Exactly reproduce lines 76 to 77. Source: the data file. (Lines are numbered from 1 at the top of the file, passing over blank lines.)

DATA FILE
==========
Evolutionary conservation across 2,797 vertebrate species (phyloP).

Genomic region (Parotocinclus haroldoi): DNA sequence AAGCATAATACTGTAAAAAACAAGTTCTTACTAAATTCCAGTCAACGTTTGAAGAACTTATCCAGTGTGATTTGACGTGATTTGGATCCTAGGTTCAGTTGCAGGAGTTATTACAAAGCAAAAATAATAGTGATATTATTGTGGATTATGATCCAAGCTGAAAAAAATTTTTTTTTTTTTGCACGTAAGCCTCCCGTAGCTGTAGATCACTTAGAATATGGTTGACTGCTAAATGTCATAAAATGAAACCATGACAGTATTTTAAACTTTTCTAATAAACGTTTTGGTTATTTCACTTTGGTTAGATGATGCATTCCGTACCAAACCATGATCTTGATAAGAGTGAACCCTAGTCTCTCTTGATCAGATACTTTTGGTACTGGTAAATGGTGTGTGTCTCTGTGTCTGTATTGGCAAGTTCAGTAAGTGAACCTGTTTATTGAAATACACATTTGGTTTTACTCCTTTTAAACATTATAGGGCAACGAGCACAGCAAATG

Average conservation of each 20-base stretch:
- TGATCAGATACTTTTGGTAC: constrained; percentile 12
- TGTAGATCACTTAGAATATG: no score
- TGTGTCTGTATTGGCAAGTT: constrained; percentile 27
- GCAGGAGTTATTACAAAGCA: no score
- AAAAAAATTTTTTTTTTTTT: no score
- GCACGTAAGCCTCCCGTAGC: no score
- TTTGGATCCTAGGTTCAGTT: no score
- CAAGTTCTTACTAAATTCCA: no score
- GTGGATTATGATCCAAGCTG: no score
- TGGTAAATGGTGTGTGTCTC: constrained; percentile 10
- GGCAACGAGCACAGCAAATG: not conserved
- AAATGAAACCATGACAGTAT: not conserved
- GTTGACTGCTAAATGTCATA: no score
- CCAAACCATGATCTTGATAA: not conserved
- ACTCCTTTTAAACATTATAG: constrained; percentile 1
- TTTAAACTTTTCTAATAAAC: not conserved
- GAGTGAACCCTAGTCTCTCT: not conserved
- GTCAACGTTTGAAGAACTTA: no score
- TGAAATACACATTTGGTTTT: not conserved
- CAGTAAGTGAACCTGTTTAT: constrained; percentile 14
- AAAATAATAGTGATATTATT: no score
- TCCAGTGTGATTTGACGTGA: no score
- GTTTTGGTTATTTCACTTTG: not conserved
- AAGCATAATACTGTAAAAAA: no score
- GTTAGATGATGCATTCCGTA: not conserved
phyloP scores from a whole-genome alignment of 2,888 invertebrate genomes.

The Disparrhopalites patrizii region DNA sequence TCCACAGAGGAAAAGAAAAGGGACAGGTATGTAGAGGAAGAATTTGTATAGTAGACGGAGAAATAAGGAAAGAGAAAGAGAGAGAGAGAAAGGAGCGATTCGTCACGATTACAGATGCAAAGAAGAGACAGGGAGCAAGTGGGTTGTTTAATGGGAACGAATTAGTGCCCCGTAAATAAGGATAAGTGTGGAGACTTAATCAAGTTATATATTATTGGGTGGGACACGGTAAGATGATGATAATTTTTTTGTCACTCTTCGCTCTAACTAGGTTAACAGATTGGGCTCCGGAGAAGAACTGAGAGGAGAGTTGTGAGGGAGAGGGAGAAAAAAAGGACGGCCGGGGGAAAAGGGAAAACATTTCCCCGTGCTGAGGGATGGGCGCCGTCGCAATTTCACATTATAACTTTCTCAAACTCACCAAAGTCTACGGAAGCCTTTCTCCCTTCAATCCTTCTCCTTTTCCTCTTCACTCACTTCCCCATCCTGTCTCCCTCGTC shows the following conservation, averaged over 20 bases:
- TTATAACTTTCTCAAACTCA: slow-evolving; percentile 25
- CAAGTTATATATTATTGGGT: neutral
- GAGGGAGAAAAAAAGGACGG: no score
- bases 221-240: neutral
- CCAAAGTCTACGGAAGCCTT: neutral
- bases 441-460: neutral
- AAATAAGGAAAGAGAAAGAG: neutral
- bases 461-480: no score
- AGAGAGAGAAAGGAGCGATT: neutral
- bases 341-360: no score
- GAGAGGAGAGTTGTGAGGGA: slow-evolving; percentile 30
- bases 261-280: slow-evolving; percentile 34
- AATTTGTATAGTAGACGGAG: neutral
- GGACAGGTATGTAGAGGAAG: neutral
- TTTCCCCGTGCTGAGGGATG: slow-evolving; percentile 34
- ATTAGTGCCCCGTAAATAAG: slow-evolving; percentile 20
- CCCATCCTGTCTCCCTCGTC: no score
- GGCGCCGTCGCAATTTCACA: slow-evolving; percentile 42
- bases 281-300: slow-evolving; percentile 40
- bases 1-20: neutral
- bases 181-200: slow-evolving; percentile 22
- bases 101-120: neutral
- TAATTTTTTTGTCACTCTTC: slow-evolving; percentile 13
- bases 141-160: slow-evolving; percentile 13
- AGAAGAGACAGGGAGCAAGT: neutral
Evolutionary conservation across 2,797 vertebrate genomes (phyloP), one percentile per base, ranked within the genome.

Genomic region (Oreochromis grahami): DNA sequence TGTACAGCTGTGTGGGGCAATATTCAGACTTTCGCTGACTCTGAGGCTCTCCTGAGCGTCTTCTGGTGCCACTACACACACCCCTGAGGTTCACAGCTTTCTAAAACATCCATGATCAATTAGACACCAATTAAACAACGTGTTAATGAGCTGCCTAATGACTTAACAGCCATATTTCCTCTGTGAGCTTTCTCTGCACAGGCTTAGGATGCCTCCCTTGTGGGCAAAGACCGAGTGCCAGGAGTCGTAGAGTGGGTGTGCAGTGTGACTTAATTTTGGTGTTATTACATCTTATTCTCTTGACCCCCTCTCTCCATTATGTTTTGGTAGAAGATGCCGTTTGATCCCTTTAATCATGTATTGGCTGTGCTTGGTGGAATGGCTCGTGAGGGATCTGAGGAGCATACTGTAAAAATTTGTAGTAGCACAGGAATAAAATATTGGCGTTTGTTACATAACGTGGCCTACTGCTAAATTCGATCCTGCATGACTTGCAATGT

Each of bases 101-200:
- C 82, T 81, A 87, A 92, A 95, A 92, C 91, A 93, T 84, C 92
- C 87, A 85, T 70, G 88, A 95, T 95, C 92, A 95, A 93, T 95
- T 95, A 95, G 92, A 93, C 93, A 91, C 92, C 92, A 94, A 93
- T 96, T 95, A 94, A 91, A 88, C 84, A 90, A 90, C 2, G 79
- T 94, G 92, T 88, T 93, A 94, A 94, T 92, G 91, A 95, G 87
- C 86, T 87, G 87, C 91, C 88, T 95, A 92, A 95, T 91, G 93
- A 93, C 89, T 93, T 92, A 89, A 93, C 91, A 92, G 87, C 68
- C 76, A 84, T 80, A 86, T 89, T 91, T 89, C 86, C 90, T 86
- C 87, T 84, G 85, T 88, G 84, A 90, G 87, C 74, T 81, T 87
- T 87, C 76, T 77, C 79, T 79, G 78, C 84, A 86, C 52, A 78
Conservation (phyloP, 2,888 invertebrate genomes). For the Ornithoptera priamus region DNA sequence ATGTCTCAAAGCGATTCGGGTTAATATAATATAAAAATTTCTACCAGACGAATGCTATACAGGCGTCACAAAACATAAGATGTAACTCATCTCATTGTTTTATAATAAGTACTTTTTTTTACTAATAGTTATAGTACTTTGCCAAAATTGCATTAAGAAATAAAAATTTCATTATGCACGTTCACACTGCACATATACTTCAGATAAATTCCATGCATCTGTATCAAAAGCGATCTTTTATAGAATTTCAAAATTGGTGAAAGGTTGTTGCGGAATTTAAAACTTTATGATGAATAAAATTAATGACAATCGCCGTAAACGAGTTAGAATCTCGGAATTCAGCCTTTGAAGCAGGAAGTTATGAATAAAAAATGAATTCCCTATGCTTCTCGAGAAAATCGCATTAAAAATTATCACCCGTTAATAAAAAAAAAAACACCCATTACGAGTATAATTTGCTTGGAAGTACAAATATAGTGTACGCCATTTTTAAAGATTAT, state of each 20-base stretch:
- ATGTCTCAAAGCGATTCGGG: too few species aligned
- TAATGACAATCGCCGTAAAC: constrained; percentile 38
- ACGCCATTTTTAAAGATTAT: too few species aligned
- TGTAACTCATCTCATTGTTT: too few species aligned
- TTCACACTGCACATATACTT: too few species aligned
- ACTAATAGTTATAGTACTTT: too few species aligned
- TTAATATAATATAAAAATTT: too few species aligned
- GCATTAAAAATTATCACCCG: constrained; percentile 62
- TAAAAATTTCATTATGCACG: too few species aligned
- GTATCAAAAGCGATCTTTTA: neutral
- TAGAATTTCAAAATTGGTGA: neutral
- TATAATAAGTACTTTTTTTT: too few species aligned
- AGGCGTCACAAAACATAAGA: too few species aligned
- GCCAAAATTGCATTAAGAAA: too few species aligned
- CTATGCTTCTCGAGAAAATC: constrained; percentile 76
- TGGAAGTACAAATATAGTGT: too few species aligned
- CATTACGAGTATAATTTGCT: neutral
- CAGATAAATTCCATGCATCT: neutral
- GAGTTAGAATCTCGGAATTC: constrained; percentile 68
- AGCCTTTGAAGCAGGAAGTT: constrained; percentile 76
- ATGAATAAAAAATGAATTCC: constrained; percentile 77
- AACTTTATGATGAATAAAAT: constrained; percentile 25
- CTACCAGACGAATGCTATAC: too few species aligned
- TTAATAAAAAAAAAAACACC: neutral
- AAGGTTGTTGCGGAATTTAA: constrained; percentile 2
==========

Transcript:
- TTAATATAATATAAAAATTT: too few species aligned
- GCATTAAAAATTATCACCCG: constrained; percentile 62